The evolutions of perturbation amplitude during SCJ stretching with time for SCJ with some different grain sizes are calculated and plotted in Figure 2 from the combination of governing equations of Eqs. 5–7 and analytical model Eqs. 12–14 by applying the material parameters, Typically, flow stress and roughness are determined through Eqs. 15 and 17, respectively. It is obvious that the perturbation amplitude increases non-linearly with the SCJ stretching, which is suitable for all present SCJs with a wide grain size range. It reflects the complex influence of material microstructure on the shaped charge stretching process. First of all, at *t* = 0, the initial perturbation amplitude is different depending on the surface roughness and the self-affine behavior related to grain size (Mahmudi and Mehdizadeh, 1998). The deformation mechanism of the SCJ stretching is believed to be still under the control of the dislocation-based thermal activated plastic deformation mechanism. As a consequence of dislocation gliding to the free surface, some steps will be formed and the crystals are forced to rotate. Therefore, the height of the macro-emboss was the direct reason for the deformation-induced roughness. Thus, the larger the initial grain size, the higher the surface roughness and the larger the perturbation amplitude, and the shorter the jet stretching time will be expected.

**FIGURE 2**. Calculated perturbation amplitude evolutions as a function of stretching time for copper SCJs with different grain sizes. In order to distinguish them from each other, the curves for SCJ with a grain size above 1 μm are solid lines, while the dashed lines correspond to curves for SCJ with a grain size below 1 μm.

The increasing surface roughness with the increasing plastic strain during SCJ stretching can also partly explain the non-linear increasing perturbation amplitude. From this point, the coarser microstructure should result in earlier fragmentation of the SCJ. Unfortunately, the curves in Figure 2 show that the breakup time does not monotonically increase with the decrease of grain size. The breakup time increases with the decrease of grain size to about 1 μm. The further decrease in grain size induces the growth rate of perturbation amplitude to increase rapidly because the flow stress increases significantly with grain size reduction, which surpasses the advantage of the declining surface roughness. The high flow stress that favors the growth of perturbation is consistent with the trend stated by Chou and Carleone (1977) and Chou et al. (1977) that the perturbation growth rate increases with increasing flow stress and the ratio of flow stress and the jet density. As a result, the present analytical model predicts that there is an optimum grain size of around 1 μm for the copper SCJ.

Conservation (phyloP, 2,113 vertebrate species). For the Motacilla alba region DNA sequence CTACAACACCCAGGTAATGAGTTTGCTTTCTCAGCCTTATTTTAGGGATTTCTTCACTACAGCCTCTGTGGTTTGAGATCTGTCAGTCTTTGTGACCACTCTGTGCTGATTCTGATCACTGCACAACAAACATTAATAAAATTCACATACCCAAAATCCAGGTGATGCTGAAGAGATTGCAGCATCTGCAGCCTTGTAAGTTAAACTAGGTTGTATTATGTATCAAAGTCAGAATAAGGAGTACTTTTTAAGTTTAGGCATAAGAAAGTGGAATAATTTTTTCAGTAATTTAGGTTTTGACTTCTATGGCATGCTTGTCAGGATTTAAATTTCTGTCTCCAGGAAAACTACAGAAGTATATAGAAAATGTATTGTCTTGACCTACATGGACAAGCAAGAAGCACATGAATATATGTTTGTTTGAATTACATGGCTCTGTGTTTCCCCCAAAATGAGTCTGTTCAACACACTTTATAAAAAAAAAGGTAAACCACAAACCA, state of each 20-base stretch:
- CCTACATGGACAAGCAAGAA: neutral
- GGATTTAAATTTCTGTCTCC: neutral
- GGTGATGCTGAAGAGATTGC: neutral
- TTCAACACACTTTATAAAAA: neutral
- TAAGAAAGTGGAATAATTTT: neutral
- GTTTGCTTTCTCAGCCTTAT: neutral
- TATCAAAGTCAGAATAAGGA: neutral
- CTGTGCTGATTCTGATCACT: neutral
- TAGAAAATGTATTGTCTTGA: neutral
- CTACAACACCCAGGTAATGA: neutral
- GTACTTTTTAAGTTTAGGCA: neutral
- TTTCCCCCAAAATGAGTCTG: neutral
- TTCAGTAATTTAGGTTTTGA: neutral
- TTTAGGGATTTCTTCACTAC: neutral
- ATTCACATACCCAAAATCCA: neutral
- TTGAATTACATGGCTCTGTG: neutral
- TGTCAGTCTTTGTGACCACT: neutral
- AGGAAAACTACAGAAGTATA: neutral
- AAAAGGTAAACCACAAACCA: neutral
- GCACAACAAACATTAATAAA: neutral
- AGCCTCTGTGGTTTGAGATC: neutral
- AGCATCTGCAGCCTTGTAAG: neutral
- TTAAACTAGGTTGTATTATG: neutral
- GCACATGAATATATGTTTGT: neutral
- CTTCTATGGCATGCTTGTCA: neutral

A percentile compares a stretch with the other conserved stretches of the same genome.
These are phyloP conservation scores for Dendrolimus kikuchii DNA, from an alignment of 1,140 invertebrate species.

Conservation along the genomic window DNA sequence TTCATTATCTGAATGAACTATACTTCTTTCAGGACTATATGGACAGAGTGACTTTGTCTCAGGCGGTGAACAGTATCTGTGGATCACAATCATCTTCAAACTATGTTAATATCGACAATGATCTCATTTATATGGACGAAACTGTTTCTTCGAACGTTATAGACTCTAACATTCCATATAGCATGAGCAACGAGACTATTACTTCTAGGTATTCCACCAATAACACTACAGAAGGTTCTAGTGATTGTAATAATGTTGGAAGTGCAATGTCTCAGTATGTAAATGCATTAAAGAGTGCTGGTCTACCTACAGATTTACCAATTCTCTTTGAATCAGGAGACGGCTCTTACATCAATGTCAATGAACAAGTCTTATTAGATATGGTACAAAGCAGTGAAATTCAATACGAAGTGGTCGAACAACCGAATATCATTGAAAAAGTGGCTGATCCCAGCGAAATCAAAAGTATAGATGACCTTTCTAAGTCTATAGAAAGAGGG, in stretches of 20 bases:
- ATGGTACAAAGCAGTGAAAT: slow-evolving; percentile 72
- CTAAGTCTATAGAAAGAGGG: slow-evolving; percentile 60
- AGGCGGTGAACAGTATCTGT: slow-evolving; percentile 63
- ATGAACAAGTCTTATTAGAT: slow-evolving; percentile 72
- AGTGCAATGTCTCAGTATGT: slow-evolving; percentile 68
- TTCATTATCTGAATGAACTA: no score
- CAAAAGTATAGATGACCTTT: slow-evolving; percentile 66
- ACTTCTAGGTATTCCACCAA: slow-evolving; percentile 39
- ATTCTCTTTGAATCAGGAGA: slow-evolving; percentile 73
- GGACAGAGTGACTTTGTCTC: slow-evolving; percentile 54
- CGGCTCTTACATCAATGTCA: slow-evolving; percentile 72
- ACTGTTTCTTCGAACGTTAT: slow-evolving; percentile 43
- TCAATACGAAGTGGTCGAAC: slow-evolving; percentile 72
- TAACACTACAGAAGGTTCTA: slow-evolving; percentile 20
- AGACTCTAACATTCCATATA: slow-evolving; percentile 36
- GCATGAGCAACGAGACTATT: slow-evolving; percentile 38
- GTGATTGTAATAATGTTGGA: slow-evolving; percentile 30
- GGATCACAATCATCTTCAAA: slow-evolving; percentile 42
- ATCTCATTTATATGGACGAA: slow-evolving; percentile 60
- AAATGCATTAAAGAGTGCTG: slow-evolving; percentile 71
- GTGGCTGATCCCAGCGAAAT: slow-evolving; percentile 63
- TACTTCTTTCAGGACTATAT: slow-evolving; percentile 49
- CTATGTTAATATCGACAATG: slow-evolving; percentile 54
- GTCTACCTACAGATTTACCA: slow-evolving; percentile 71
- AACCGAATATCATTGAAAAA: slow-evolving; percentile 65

### Experimental results of Cu shaped charge jet penetration

In order to verify the feasibility of the present model, a series of penetration tests were conducted. The penetration tests used a standard 64-mm shaped charge design, loaded with JH-2 high explosive, incorporating precision initiation and copper shaped charge liners with a Ф56 mm conical liner of 60° cone angle and constant thickness (Figure 3). Finally, the effect of grain size on SCL performance and SCJ stretching behavior was characterized as a function of penetration depth against homogeneous 45# steel targets based on the linear relationship between penetration depth and SCJ length (Birkhoff et al., 1948).

**FIGURE 3**. Structure of the shaped charge **(A)** and product of the Ф56 mm shaped charge liner of copper **(B)**.

The commercial coarse-grained pure copper billets (99.9%) were processed by the combination process of equal channel angular processing (ECAP) and room temperature rolling to fabricate Cu sheets with ultra-fine grained (Jiang et al., 2016). Since the typical mechanical property of UFG Cu exhibits a trade-off relation, high strength, and low uniform tensile elongation, the spinning forming process was utilized to fabricate the UFG copper SCLs. The subsequent annealing treatment at different temperatures for various durations was applied to introduce recrystallization and grain growth to obtain SCLs with different average grain sizes, and the influence of annealing treatment on microstructure could be found in our previous work (Jiang et al., 2021). Figure 4 shows the microstructure of the copper SCL with UFG and coarse-grained microstructure. The average grain size estimation from the EBSD data based on the ASTM E2627 standard gave average grain sizes of d = 0.5 ± 0.3, 1.7 ± 1.2, 3.6 ± 2.5, and 20.2 ± 7.8 μm after spinning forming and the subsequent annealing treatments, respectively.

**FIGURE 4**. EBSD images for the microstructures of SCLs with different grain sizes: **(A)** d = 0.5 ± 0.3 μm, **(B)** d = 1.7 ± 1.2 μm, **(C)** d = 3.6 ± 2.5 μm, and **(D)** d = 20.2 ± 7.8 μm. It is to be noted that different image scale bars for each EBSD microscopy should be used. (For interpretation of the references to color in this figure legend, the reader is referred to the Web version of this article).